Distributed battery storage is also a viable project for a utility on the scale of thousands of customers. Green Mountain Power, an IOU in Vermont, in 2017 began offering retail customers 14 kWh battery storage units for a one-time cost of $1,500 or a lease of $15 per month. Green Mountain Power automatically aggregates the output of 2,000 residential battery storage systems to serve as a virtual peaking power plant and assure grid reliability.1 This is a profit-generating project for the utility. Given the continued rapid decline in battery cost, it is not unreasonable to assume these batteries could be given to utility customers by 2019 or 2020 and the utility could still make a profit by effectively managing the dispatch of the batteries. The presence of batteries in each residence assures that these homes have power if the grid is down for whatever reason. With commonsense emergency load management, 14 kWh of storage can last on the order of 24 hours in a typical home, with no battery recharge.

The net cost, adjusted for the federal tax credit, for a 6,000 watt rooftop solar system and 14 kWh of battery storage should be no more than about $20,000 in 2018, even for a single retail residential system. Using this cost metric, all of 10,000 or so of SDG&E’s rural customers could be equipped with solar and battery systems that would allow them to painlessly ride out pre-emptive utility power shut-offs for a total investment in the range of $200 million. This is about one-half the of the financial burden of $379 million that SDG&E must now absorb due to its negligence in the 2007 fires. Distributed battery, virtual power plant projects of this kind are not hypothetical. Tesla just announced a 50,000 residential Powerwall project in Australia that will produce up to 250 MW of grid support.2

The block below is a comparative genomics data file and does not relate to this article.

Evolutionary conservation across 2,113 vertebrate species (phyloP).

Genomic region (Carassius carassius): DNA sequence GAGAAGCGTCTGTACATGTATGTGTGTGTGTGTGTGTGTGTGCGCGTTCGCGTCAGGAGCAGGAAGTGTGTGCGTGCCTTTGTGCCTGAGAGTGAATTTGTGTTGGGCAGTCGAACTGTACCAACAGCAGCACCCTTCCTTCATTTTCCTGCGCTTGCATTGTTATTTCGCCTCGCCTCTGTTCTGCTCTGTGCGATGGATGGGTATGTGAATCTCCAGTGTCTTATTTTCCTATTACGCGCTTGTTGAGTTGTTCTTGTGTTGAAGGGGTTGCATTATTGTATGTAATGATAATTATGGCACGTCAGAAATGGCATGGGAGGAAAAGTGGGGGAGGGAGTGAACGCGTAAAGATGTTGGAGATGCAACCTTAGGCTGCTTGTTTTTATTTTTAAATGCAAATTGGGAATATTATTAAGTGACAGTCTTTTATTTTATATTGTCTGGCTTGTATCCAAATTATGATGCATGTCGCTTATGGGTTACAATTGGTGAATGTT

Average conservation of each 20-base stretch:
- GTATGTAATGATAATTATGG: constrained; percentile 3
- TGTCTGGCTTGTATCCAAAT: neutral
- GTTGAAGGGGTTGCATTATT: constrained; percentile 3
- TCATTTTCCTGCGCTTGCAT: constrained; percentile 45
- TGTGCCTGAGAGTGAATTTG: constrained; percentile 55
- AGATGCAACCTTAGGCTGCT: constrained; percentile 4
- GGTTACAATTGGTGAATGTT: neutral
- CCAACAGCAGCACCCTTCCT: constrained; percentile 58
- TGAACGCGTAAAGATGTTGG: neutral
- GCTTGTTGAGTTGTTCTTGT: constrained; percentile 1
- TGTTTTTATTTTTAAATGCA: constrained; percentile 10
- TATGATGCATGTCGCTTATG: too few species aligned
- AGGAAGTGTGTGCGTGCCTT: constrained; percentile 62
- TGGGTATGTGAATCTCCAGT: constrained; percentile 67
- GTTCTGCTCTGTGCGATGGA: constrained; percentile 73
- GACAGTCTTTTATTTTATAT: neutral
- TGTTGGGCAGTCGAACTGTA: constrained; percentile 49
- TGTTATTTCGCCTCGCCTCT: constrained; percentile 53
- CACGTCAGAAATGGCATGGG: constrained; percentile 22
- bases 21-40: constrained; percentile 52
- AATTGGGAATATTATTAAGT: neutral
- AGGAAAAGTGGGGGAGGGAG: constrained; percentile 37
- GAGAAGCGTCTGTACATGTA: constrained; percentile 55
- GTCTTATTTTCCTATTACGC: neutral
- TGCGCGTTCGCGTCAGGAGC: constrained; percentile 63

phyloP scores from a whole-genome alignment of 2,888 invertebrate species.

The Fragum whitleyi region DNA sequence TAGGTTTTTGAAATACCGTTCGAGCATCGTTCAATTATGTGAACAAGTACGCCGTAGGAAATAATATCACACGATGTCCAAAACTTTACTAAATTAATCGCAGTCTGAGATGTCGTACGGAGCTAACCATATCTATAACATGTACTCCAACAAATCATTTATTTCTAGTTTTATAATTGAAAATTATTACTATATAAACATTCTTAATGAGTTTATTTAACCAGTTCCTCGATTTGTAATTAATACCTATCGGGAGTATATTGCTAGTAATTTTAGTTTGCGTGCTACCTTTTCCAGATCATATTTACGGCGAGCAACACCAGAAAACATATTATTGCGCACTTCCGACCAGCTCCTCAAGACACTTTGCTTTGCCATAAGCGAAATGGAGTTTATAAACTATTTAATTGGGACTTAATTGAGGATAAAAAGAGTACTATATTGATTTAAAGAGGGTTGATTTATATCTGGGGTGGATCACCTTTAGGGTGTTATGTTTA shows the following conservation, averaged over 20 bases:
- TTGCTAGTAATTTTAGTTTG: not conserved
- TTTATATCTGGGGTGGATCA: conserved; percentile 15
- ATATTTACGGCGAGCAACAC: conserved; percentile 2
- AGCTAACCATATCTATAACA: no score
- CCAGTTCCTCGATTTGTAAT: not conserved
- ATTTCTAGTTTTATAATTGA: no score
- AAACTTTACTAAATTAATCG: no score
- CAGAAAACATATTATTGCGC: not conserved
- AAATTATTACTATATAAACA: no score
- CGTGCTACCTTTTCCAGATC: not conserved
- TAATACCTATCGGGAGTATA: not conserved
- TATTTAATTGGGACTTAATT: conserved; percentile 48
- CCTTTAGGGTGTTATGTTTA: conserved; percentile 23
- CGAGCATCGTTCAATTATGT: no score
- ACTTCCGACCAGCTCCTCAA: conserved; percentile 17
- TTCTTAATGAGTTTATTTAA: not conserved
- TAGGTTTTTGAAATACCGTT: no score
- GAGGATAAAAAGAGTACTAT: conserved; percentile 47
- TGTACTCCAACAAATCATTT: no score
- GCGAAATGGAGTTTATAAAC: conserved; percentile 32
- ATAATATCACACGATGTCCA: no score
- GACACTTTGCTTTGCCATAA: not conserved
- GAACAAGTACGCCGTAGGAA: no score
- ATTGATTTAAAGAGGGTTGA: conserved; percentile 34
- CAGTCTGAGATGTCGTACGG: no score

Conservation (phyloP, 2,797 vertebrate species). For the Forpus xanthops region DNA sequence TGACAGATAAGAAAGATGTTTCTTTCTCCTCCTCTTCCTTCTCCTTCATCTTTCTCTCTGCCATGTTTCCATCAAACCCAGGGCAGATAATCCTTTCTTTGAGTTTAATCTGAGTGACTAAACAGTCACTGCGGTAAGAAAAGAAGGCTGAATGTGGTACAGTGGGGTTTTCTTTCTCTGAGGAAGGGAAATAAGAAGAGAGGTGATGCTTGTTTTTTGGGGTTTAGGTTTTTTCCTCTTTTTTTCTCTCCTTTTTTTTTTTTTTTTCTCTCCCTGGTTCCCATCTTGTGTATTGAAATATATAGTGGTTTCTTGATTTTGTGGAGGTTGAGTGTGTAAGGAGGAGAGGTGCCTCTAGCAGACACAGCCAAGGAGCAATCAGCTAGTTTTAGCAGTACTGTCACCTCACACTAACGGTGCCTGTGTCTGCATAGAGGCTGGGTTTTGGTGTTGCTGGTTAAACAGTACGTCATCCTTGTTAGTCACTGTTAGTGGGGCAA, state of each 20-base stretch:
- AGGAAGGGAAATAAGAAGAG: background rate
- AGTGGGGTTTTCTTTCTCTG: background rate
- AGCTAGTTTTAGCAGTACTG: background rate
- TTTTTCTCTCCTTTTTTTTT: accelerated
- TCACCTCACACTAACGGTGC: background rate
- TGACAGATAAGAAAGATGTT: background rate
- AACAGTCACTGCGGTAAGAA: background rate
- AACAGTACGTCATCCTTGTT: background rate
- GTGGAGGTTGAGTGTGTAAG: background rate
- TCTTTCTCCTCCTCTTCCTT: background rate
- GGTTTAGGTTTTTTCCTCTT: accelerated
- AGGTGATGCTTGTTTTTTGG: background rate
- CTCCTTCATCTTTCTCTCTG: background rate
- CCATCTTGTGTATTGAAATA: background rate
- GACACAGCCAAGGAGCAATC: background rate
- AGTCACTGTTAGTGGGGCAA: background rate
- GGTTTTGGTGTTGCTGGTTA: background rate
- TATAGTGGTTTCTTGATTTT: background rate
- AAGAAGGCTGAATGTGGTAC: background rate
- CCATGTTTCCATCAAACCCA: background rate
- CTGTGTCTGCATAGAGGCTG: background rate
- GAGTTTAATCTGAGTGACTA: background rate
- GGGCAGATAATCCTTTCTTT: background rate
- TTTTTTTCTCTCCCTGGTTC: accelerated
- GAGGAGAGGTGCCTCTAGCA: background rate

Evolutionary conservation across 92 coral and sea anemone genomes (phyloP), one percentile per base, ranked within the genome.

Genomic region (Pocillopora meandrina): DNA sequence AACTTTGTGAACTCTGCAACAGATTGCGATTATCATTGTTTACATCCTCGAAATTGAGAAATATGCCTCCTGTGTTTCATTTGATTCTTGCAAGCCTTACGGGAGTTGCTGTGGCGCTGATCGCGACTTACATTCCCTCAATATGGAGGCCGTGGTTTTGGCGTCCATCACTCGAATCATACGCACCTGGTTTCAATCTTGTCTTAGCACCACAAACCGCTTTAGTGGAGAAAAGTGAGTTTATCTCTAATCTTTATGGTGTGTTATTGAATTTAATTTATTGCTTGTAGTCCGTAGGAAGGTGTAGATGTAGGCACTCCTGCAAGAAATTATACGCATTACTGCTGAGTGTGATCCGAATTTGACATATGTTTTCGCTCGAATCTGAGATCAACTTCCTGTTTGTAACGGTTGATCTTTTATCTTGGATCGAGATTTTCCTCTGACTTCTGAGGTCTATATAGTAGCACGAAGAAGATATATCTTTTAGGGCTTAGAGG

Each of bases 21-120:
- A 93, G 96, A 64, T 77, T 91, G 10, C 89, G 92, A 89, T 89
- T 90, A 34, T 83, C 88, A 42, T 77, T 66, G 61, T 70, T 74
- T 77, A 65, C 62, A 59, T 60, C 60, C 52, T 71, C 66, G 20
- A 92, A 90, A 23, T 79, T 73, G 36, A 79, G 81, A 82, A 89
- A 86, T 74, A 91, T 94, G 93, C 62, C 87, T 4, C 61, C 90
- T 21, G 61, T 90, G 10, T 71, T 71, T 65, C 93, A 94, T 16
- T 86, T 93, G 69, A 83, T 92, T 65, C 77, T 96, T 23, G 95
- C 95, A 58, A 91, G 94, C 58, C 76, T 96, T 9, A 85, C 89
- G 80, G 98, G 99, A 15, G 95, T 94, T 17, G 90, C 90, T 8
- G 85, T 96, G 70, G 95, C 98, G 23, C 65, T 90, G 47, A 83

Equipping all rural customers in designated fire hazard areas with solar and batteries is the best option for protecting these customers in a fire emergency. It is also the best way for the utilities to protect themselves from future liability where poorly executed fire hazard shut-offs would otherwise create major, and potentially catastrophic, problems for some customers.

Mr. Powers is a registered professional mechanical engineer in California with over 30 years of experience in energy and environmental engineering. He has written numerous articles on the strategic cost and reliability advantages of local solar power over large-scale, remote, transmission-dependent renewable resources, and he frequently appears as an expert witness on alternatives to conventional power generation infrastructure.

(1) Energy Storage News, Tesla launches first aggregated ‘virtual power plant’ in US, May 16, 2017: